Email This Story :
Democracy icon Aung San Suu Kyi’s opposition applied to re-register as a political party Friday, beginning its formal return to mainstream Burmese politics and paving the way for her to run in elections.
The National League for Democracy (NLD) announced a week ago it would sign up as a party again — after boycotting last year’s parliamentary poll — amid signs of reform in a country long dominated by the military.
Party officials have indicated that the 66-year-old Suu Kyi herself is likely to stand in upcoming by-elections, where 48 seats will be up for grabs, though no date has been set for a vote yet.
NLD filed papers at the national electoral commission in the capital Naypyidaw on Friday morning, according to an AFP journalist at the scene, and the government is expected to take at least a week to approve the application.
After decades of outright military rule, a much-criticised election in November last year — Burma’s first in 20 years — brought a nominally civilian government to power, albeit one dominated by the army and its proxies.
The new administration has surprised many observers with a series of reformist moves, including holding talks with Suu Kyi, passing a law giving workers the right to strike and releasing hundreds of political prisoners.
The NLD boycotted last year’s election mainly because of rules that would have forced it to expel imprisoned members. Suu Kyi was under house arrest at the time.
The party’s decision last Friday to end its boycott came on the same day the military-dominated government received a dramatic seal of approval from the United States for its nascent reforms.
After speaking directly to Nobel laureate Suu Kyi for the first time, President Barack Obama said Hillary Clinton would visit Burma next week – the first US secretary of state to do so in 50 years.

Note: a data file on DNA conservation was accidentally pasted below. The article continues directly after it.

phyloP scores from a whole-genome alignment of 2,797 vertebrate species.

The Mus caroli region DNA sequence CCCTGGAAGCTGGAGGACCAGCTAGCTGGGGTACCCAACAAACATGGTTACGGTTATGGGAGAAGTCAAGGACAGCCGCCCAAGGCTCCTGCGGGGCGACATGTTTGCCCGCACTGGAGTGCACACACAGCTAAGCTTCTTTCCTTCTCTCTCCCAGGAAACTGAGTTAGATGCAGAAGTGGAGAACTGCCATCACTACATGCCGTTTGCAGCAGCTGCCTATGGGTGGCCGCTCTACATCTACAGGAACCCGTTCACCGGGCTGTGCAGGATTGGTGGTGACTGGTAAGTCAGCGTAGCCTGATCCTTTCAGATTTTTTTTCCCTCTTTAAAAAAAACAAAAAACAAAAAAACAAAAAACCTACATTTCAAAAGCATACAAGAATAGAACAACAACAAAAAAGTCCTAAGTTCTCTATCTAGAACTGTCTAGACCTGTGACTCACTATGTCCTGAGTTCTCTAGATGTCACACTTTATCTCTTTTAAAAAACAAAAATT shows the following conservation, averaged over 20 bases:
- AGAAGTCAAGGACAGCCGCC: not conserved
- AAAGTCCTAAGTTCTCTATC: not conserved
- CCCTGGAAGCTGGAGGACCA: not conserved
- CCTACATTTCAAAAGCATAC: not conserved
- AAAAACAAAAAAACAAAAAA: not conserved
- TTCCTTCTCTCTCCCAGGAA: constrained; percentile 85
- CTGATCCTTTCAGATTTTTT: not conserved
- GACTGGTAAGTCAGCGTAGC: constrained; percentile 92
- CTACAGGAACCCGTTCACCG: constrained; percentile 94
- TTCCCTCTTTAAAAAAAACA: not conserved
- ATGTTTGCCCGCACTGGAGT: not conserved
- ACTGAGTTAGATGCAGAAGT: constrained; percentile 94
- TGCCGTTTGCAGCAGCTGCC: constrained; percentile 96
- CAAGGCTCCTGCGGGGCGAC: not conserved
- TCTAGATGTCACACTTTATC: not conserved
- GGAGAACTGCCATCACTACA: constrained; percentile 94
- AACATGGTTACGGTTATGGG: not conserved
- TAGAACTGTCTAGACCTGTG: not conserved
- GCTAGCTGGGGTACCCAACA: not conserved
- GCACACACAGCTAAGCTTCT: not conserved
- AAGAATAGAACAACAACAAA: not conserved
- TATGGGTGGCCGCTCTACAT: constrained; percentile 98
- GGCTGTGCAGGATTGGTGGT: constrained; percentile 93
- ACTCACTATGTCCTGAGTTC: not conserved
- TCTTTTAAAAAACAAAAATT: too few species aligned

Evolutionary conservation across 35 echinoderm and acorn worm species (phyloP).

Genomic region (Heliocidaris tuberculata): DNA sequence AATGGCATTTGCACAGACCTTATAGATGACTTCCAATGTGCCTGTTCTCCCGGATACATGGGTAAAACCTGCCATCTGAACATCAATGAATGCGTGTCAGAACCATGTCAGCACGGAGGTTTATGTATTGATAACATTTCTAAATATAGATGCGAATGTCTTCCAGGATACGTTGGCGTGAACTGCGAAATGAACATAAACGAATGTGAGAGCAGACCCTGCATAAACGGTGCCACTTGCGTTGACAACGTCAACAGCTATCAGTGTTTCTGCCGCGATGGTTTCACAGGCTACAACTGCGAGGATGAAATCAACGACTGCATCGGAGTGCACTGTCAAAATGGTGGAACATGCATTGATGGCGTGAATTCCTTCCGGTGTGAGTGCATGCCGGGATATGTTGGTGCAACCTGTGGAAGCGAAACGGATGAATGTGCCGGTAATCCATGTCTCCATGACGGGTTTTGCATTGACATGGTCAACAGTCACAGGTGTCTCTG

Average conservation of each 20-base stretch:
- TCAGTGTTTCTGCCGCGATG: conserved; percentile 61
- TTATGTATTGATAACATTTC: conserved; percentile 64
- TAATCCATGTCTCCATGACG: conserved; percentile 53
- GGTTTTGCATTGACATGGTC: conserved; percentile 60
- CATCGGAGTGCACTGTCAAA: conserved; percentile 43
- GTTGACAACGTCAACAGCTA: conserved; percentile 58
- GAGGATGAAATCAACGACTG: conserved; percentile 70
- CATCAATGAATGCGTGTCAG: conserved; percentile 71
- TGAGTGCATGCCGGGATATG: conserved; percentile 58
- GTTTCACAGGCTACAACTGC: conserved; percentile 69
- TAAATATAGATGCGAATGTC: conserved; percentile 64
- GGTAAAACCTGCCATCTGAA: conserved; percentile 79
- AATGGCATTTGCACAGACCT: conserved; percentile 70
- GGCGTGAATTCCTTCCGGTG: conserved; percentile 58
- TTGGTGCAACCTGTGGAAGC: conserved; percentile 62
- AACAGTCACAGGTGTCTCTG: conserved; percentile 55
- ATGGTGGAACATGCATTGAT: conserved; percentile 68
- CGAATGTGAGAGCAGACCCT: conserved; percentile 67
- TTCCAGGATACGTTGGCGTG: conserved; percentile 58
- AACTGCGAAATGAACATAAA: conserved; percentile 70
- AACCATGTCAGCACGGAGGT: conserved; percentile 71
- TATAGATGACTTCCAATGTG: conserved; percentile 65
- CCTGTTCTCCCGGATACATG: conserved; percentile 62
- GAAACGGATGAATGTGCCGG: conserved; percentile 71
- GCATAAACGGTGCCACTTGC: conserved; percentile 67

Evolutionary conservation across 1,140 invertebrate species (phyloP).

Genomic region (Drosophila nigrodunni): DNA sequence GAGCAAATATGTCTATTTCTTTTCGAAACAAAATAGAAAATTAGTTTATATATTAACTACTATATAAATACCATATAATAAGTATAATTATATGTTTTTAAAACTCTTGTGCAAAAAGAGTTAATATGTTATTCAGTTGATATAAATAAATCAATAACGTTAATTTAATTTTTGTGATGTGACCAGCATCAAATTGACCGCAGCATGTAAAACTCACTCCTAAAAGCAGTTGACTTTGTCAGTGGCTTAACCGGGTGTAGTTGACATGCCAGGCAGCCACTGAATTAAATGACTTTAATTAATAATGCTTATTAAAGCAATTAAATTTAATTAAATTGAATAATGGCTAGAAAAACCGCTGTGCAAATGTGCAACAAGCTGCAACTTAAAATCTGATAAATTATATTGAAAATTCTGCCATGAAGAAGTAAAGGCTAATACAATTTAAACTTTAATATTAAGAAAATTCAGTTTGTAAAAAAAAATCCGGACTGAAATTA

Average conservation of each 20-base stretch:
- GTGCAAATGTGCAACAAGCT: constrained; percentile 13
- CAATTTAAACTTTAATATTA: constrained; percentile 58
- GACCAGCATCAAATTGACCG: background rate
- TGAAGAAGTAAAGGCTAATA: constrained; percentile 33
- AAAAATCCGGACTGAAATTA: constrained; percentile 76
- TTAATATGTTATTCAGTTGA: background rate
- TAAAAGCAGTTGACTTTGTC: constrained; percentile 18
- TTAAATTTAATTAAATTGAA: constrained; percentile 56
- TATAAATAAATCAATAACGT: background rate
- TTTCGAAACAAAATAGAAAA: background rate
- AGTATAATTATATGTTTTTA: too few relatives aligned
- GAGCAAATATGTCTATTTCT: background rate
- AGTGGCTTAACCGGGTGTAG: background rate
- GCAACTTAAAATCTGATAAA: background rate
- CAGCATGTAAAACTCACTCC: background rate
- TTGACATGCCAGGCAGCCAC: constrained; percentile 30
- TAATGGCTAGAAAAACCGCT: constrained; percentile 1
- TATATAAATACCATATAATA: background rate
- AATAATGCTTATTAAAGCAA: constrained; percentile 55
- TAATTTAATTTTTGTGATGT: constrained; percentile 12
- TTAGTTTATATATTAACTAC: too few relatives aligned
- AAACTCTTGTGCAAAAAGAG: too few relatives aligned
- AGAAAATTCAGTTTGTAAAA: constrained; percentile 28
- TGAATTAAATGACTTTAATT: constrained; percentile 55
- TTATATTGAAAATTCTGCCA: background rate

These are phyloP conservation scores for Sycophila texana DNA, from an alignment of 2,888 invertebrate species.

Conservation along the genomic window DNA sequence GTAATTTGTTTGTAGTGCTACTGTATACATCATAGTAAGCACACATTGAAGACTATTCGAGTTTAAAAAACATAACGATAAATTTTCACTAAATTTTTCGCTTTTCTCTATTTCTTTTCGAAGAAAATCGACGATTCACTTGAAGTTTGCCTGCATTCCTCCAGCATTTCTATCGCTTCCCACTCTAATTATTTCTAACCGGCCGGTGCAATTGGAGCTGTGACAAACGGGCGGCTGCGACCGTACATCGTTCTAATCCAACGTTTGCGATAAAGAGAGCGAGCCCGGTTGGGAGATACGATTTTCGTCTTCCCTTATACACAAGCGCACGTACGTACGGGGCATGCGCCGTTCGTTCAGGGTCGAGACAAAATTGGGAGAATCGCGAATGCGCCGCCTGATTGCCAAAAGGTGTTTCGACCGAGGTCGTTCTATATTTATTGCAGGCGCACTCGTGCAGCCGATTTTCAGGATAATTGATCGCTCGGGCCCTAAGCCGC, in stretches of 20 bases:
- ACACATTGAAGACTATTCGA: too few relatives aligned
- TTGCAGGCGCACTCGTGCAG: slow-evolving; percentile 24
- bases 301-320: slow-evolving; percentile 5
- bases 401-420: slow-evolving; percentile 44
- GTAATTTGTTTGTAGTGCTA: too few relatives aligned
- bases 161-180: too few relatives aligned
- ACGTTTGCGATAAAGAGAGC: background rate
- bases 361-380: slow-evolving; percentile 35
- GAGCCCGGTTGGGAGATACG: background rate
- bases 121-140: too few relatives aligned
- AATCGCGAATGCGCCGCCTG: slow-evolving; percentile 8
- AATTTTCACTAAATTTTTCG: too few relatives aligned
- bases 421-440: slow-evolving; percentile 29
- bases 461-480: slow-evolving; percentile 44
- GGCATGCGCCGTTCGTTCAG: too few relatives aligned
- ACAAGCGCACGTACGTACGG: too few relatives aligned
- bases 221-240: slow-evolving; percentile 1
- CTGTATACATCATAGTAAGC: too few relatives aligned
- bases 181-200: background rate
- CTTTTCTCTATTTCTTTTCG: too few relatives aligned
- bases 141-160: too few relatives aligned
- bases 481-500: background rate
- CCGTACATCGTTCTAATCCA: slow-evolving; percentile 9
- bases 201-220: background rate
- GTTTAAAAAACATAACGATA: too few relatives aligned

Obama said Clinton’s trip was designed to stoke “flickers” of democratic reform in a country that for decades has been blighted by military rule and international isolation.
In another diplomatic coup last week, Burma also won approval from the Association of Southeast Asian Nations to chair the 10-nation bloc in 2014.
The NLD won a landslide victory in polls in 1990 but the then-ruling junta never allowed the party to take power. Suu Kyi, although a figurehead for the campaign, was under house arrest at the time.
Burmese President Thein Sein — a former general — told a small group of Burmese journalists in Indonesia on Saturday that he was happy about the NLD’s plans to re-enter mainstream politics and would welcome Suu Kyi to parliament.
Analysts say the return of the NLD will add to the legitimacy of the army-backed government, which is seeking to end its global isolation — but would also increase the relevance of the popular but long-excluded Suu Kyi.
After spending 15 of the past 22 years in detention, Suu Kyi told her party last week that they should contest all the seats available in the by-elections.